By Jonathan Butcher
PHOENIX, Ariz. – We cannot expect everyone to buy the same kind of car. People have different needs—a handyman wants a truck, a mom needs a van with sliding doors, and someone with a long commute needs a car with good gas mileage.
Likewise, every child is different and needs to be challenged in different ways. Arizona has 52 school districts that offer online classes, along with charter schools like Connections Academy, Arizona Virtual Academy, and Primavera, to help students get ahead or take courses not offered at their assigned school. Yet traditional public school students cannot count on their school accepting credits from an online class offered outside their school district.
Limiting students to classes only offered by their district is like requiring everyone to buy exactly the same car. Lawmakers must allow students to take the courses they need and receive credit towards graduation. Lawmakers who want to open the door wider to online learning should consider a law based on three key principles:
1. Students need to demonstrate learning. A dizzying number of courses are available online. Instead of asking school districts to determine which classes are high-quality and which are not, students should be required to take a test to show they have mastered the material taught in an online class. The College Board (makers of the SAT, SAT subject tests, and Advanced Placement exams), the Iowa Test of Basic Skills, and the Stanford series are just a few test options that could show how much a student has learned.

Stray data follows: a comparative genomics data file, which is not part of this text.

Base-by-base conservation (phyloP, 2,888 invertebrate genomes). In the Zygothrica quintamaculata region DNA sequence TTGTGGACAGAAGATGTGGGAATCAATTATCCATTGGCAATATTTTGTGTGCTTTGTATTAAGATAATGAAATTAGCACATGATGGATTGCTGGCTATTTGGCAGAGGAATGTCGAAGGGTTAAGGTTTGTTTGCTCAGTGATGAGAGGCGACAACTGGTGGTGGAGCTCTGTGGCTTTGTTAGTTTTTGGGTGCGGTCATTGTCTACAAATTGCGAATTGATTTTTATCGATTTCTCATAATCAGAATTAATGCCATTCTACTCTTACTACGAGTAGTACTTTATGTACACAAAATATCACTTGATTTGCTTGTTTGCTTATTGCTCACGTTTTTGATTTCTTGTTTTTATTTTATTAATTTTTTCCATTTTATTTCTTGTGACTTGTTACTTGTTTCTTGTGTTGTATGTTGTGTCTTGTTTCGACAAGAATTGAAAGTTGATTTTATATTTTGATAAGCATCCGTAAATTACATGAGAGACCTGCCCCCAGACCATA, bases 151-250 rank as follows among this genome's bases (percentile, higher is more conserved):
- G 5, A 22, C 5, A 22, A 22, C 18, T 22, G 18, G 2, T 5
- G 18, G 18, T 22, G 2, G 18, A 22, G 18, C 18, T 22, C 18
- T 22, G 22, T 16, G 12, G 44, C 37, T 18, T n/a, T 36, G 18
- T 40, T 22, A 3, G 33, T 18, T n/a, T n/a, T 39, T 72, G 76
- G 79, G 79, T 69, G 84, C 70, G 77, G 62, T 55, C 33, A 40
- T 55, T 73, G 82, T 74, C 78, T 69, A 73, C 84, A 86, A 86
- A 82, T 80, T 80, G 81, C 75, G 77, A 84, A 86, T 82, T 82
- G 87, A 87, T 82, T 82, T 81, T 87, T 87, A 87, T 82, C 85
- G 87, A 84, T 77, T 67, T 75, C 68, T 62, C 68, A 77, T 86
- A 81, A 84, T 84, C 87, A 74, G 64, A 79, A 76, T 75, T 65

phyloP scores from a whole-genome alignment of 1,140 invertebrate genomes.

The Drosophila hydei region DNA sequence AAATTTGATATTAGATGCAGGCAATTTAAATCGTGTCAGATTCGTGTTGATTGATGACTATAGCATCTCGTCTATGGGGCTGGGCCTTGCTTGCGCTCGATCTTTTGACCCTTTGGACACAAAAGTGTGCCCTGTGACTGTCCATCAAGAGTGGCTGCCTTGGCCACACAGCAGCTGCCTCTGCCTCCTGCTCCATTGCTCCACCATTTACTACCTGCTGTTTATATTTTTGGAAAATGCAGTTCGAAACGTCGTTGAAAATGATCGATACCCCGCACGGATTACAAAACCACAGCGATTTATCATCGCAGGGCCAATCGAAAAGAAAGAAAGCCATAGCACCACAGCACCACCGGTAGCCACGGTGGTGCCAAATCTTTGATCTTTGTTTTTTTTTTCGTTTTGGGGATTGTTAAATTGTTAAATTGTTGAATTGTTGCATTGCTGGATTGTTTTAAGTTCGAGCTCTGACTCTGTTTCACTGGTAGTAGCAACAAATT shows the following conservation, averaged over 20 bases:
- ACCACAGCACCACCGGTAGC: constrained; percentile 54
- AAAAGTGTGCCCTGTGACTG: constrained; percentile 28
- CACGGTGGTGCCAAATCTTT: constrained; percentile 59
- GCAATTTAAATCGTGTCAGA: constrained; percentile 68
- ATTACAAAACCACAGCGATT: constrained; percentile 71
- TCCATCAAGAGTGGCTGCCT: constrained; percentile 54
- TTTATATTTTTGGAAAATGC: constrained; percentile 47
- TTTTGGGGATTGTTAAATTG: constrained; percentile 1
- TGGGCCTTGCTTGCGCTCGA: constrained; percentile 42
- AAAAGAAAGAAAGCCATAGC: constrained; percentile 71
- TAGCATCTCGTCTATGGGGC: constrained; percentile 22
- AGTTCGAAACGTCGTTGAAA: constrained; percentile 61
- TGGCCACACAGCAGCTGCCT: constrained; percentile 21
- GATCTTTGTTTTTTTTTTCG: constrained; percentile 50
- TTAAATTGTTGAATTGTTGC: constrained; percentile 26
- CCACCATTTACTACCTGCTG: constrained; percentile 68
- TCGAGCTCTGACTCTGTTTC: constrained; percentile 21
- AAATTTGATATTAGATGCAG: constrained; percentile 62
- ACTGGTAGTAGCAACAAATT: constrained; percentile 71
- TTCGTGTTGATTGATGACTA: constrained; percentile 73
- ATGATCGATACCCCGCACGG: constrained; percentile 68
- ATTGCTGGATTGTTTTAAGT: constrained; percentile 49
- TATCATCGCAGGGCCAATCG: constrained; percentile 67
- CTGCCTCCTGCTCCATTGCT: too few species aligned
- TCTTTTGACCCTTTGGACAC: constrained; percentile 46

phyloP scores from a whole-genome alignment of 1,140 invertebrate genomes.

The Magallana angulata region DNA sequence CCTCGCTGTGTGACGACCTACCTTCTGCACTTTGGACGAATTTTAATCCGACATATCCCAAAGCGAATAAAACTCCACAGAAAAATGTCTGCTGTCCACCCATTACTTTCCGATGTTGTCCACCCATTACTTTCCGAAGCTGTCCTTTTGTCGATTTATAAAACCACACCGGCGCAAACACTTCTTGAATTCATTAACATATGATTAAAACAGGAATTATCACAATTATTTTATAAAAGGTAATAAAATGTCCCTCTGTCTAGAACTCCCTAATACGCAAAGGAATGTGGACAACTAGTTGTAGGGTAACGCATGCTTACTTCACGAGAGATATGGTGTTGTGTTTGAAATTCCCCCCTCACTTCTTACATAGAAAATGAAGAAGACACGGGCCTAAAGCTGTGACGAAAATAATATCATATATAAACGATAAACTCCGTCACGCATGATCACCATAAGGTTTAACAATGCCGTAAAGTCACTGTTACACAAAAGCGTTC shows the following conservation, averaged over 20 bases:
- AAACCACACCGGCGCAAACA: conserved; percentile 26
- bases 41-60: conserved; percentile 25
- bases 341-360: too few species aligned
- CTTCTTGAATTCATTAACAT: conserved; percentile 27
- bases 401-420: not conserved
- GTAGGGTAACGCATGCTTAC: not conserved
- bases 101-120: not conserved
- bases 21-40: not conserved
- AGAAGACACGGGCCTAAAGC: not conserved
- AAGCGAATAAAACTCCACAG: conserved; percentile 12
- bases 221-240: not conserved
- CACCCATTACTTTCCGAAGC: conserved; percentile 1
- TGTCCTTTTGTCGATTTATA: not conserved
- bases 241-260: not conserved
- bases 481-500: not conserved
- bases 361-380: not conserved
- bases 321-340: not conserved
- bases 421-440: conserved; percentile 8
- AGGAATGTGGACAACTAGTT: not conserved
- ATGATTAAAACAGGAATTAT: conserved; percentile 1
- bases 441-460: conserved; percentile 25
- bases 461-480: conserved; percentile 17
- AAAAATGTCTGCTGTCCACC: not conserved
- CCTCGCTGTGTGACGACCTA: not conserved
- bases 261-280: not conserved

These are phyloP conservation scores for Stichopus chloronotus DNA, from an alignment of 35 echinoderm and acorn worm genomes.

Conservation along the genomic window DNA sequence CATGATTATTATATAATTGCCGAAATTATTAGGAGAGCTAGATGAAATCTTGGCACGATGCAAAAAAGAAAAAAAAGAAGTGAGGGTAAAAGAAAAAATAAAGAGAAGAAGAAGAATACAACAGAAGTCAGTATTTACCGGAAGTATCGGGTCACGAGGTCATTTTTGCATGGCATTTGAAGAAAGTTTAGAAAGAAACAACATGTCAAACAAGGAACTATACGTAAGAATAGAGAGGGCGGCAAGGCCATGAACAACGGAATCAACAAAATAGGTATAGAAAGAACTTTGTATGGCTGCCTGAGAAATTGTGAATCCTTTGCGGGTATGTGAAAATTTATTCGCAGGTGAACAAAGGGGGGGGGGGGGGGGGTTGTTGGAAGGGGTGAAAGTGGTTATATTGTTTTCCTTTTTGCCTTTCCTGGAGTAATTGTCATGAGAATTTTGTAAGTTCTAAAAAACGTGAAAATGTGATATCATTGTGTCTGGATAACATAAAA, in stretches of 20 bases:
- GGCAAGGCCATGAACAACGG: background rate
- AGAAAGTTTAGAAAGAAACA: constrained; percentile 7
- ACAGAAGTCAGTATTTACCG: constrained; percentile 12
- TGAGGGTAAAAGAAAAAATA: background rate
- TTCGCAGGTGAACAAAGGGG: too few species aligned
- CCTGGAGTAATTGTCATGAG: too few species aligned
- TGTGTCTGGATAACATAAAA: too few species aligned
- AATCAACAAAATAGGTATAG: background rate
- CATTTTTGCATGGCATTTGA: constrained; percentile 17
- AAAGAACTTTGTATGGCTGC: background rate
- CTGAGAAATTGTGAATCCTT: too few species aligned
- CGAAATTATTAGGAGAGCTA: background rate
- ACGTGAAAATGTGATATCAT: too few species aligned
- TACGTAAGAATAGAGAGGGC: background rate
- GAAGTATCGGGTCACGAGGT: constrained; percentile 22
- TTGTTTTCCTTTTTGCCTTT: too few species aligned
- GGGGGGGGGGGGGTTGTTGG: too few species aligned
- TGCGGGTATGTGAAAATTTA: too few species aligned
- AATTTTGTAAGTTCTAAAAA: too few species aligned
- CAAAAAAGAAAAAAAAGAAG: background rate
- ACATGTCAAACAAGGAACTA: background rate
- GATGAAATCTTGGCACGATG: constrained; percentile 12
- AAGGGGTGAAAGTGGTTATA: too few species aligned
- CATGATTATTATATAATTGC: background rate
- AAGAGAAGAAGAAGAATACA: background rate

2. Students should be allowed to take courses from any online school and apply the credits to high school graduation. Once a student demonstrates proficiency, districts should be required to accept credits earned at any provider.
3. State payments should be based on mastery. Virtual schools should receive a portion of per student funding at the beginning of a semester, part after the student passes the course, and the remaining amount after the student has passed a final test. This will ensure schools and students stay focused on course completion and learning the material.
Researchers estimate half of all elementary and high school material will be delivered online in the next decade. Digital learning has arrived, and states must find a way to give every child the ability to take classes that meet their needs.